I loved what Mike Rucker had to say about the Evangelical Manifesto:
more than anything, i found myself motivated and energized by the very positive nature of the piece - that it isn’t yet another “here’s everything we’re against” rant but an effort to make the gospel again a message of good news. imagine that - the gospel being good news. American Christianity has lost this defining characteristic that once served it well.
there are a few things i question, but nothing is going to please everyone, i suppose. for instance, i’m not sure i agree with this statement: We Evangelicals should be defined theologically, and not politically, socially, or culturally. Jesus’ message uses “action” verbs: teach them to DO as I have commanded you, LOVE God and LOVE your neighbor, by this will all men know … if you LOVE one another. any theology that defines us must have feet.
i did, however, like these words:
We are also troubled by the fact that the advance of globalization and the emergence of a global public square finds no matching vision of how we are to live freely, justly, and peacefully with our deepest differences on the global stage.
somehow we've got to figure out how we we're going to happily share the same bathroom over the next few decades in our ever-shrinking world.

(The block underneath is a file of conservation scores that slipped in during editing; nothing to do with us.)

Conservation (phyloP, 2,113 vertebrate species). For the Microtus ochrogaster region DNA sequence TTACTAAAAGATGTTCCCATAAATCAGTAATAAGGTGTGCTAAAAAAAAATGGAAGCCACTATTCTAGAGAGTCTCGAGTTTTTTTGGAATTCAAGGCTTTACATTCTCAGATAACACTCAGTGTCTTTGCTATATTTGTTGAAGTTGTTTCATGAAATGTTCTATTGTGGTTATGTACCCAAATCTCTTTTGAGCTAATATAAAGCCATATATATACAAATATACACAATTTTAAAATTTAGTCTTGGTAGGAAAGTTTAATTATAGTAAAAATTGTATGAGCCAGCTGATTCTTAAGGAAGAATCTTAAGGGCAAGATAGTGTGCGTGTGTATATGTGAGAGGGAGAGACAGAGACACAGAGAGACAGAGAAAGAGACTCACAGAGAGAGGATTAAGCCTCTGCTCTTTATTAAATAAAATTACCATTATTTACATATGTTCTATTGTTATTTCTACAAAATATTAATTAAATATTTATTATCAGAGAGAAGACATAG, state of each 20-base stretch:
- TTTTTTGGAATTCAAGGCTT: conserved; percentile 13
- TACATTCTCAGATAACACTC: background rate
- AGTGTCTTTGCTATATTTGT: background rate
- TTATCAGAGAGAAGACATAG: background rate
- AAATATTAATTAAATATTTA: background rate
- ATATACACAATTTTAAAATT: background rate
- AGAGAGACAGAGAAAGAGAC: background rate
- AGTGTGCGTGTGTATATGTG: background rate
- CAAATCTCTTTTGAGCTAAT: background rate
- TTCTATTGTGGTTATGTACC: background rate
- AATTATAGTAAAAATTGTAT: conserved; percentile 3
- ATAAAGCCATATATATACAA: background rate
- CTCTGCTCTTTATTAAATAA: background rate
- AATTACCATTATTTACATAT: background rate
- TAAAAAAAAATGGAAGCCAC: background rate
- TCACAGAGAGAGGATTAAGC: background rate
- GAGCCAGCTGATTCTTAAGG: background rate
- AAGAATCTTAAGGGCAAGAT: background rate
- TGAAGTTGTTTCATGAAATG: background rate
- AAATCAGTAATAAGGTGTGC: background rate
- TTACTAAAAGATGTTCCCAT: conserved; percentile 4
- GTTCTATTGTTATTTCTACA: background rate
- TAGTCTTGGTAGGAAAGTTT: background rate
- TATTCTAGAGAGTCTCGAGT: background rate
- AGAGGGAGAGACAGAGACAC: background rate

I too liked the positive nature of the Manifesto. If emergent/emerging has done anything, it's brought a new tone of caring and civility to the Christian dialogue. I'm grateful for this and find it liberating. Them and us, hate and vitriol, can become prisons we get trapped in.
On the lack of a counter-ideology to globalization, I'm glad Mike lifted that passage from the Manifesto. I couldn't agree more that we need an alternative vision of how to live freely, justly and peacefully on a global stage. The "market vision" is at best incomplete. What about the abundant life we're promised: the joy, the peace, the love, the patience, the kindness of all the world's people? How do we address this so that the wealth globalization brings is not a source of misery but a tool to build a spirit-infused world?
Maseo Abe, a Buddhist and interfaith scholar, addresses this when he calls for people of different faiths to join together (not become the same, but to work together!), rather than fight, so we can together stand for an alternative set of values than that of the marketplace.
And yes, how are we going to share the same bathroom? Ideas?